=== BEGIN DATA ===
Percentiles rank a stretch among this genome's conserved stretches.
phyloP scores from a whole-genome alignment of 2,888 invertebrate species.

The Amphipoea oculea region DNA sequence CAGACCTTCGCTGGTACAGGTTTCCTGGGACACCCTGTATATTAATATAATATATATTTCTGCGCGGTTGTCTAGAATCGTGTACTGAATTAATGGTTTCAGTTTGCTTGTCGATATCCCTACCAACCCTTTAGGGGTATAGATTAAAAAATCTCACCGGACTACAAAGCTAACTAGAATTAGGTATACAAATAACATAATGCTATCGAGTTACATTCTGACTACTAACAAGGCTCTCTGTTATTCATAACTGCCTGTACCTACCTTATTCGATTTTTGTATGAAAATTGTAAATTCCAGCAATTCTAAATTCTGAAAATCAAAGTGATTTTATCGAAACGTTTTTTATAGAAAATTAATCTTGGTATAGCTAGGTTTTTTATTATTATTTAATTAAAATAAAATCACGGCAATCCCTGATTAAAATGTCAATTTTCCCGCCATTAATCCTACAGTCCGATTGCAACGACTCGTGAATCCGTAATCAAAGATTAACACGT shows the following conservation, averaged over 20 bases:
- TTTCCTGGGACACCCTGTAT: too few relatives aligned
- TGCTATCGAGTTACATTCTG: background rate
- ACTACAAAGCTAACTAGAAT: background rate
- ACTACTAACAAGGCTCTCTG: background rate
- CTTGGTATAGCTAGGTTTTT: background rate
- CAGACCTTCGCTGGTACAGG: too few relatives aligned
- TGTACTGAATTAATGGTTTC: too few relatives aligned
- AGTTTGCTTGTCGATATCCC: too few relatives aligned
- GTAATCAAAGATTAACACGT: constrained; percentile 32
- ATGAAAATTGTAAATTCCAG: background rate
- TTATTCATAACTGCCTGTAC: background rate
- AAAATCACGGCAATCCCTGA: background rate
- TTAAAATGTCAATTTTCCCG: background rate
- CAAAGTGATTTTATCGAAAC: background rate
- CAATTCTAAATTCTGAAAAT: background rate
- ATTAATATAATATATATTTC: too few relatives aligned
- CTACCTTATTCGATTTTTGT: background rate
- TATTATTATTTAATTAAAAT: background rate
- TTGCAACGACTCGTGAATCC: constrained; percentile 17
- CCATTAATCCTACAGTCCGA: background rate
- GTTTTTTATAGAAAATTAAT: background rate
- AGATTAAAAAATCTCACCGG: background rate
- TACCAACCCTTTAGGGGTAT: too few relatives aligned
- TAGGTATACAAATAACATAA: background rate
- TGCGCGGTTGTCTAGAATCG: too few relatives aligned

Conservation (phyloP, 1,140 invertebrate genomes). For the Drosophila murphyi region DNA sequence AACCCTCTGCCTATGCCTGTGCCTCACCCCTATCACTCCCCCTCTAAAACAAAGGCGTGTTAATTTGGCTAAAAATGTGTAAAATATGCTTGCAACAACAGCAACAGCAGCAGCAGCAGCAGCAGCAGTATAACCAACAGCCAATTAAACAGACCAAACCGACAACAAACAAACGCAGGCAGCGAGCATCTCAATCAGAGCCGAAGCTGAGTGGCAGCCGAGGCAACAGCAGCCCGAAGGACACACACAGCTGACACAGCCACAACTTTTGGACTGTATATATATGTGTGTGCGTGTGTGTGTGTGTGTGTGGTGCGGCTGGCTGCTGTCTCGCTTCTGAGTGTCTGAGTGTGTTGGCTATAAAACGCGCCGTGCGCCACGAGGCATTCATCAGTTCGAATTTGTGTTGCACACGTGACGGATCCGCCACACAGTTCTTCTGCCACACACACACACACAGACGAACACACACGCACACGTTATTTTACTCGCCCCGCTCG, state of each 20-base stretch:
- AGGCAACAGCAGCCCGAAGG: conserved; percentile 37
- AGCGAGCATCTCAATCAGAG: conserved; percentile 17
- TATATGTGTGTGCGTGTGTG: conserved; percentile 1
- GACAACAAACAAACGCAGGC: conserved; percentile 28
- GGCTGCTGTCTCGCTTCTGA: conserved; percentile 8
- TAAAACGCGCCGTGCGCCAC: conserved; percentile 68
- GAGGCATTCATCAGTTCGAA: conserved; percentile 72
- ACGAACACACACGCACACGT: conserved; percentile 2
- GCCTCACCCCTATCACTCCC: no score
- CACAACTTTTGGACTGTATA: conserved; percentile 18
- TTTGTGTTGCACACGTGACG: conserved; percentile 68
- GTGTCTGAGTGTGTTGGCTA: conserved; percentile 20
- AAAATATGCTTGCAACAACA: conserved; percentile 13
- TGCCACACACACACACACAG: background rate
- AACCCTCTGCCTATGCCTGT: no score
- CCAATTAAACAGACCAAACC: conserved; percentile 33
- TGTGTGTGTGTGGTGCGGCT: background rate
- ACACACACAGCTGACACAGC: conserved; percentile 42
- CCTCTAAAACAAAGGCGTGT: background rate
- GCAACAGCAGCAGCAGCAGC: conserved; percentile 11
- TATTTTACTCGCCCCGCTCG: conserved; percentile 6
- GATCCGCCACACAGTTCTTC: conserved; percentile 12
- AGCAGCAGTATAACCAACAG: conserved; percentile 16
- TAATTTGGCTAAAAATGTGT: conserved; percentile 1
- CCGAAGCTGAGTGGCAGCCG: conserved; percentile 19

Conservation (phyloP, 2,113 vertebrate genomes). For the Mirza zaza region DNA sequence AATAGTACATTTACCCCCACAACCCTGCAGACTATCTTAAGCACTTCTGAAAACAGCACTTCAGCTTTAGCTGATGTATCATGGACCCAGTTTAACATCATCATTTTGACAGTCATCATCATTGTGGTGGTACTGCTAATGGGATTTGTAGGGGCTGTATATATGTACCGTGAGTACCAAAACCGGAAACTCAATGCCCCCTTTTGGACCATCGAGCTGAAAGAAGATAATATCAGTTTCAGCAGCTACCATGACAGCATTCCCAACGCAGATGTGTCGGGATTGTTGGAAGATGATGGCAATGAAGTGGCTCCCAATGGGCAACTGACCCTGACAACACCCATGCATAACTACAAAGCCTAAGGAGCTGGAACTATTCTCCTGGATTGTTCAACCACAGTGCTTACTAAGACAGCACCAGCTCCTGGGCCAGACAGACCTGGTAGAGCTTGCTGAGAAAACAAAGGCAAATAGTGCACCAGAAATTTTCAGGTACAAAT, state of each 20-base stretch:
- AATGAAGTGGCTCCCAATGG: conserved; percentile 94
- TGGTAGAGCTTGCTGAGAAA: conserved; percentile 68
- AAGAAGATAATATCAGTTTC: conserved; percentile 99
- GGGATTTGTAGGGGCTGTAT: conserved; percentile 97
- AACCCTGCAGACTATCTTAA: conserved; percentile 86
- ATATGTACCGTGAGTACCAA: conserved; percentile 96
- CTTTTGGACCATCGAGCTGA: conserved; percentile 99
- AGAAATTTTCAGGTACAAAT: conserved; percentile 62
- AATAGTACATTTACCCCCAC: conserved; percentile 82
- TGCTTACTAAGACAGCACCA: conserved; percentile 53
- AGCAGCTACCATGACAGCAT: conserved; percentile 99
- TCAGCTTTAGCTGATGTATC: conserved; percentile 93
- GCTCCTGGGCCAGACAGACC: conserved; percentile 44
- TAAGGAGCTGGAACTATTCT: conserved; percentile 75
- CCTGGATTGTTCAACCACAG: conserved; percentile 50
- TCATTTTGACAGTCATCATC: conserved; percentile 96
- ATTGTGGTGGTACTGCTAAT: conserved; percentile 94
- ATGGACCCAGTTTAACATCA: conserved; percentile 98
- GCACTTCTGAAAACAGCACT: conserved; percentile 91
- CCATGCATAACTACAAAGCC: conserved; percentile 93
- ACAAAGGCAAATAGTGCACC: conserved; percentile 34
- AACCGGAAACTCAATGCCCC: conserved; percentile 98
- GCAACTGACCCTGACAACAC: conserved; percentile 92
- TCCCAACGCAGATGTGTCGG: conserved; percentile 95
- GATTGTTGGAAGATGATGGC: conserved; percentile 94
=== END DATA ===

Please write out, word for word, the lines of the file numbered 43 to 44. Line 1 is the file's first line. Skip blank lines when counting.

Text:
- TGCCACACACACACACACAG: background rate
- AACCCTCTGCCTATGCCTGT: no score